Older people tend to perceive colours in a muted way. Saturated colours should be favoured over pastel colours. Vivid colours provide orientation, e.g. on corridors. Doors leading to private living spaces should be coded in bright colours – where possible designed in relation to the resident in question – to promote recognition. Doors to staff rooms, however, should be fashioned using inconspicuous colours that match the walls in order to not attract the residents’ attention.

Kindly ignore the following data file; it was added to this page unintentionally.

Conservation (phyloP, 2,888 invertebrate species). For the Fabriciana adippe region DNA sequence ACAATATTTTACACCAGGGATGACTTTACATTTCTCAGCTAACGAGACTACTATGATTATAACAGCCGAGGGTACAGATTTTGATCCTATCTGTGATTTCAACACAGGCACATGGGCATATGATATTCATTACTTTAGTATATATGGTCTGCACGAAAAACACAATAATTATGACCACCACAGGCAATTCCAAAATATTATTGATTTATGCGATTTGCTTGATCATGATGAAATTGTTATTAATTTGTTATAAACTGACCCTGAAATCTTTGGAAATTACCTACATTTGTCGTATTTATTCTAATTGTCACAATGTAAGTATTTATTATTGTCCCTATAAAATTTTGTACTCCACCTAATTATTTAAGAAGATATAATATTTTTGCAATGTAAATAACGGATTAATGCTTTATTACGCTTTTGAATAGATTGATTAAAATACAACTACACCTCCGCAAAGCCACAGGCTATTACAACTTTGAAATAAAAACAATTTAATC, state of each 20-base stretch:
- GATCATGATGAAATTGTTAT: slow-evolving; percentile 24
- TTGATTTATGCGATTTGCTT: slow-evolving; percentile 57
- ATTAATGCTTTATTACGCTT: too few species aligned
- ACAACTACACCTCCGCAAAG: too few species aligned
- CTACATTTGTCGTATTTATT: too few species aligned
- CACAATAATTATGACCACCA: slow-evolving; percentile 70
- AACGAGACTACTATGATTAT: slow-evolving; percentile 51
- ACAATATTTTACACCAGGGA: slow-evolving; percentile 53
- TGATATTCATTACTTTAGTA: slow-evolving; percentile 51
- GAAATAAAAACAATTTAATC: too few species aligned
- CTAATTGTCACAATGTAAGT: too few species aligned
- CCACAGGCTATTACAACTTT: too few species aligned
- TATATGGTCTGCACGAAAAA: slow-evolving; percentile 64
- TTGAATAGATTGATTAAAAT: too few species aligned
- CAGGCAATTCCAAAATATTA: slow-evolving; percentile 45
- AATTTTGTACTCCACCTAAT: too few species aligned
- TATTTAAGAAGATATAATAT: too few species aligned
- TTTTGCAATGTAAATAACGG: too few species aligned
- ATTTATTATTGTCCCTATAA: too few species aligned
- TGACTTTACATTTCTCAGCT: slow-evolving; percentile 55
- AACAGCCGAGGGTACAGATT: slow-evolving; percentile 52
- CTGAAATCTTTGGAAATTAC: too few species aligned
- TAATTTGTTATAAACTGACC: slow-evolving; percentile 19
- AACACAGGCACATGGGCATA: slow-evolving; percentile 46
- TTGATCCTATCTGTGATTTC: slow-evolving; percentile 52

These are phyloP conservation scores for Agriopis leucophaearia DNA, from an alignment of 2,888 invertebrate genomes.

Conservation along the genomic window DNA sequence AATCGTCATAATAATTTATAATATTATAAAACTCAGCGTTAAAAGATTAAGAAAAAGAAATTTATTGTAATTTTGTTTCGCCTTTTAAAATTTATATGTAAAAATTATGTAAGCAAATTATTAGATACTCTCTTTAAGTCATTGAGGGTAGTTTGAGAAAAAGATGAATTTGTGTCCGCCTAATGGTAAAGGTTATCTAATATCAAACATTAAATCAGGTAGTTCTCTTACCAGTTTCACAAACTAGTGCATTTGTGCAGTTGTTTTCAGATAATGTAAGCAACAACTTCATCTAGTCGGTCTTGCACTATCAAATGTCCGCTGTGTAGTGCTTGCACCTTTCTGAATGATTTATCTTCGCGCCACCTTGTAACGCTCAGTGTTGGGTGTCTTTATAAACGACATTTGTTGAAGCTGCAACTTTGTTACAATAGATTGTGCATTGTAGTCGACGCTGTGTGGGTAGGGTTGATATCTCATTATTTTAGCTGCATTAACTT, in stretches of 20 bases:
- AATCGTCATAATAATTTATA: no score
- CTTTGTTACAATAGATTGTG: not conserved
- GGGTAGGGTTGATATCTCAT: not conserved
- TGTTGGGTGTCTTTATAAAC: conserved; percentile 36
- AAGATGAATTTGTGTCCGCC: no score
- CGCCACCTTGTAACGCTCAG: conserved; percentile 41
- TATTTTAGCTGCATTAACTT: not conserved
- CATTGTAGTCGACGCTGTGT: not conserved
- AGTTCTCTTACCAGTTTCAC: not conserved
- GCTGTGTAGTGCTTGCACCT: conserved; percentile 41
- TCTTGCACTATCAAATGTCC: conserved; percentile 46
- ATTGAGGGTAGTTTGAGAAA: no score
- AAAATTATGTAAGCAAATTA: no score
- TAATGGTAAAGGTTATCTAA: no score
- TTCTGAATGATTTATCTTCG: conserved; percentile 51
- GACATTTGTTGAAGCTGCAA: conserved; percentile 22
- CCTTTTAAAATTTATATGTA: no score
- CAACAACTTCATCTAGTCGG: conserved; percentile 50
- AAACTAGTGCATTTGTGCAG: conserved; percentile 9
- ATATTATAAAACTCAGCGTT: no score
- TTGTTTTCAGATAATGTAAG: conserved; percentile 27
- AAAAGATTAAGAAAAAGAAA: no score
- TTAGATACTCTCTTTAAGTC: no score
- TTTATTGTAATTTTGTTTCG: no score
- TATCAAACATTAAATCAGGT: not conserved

Yet, pronounced colour contrasts can also confuse older people. Elderly people, and not only those with walking impairments, tend to look predominantly downwards for fear of falling. Strongly coloured patterns (colour contrasts) on floors, e.g. mosaics or multi-coloured tiles, can simulate obstacles and cause insecurity. The same applies to strongly grained wood, which simulates soiling. On staircases colour contrasts can improve attention and safety, e.g. at landings or single steps. Glossy floors should be avoided both due to disturbing reflections – from windows and doors – and slip hazards.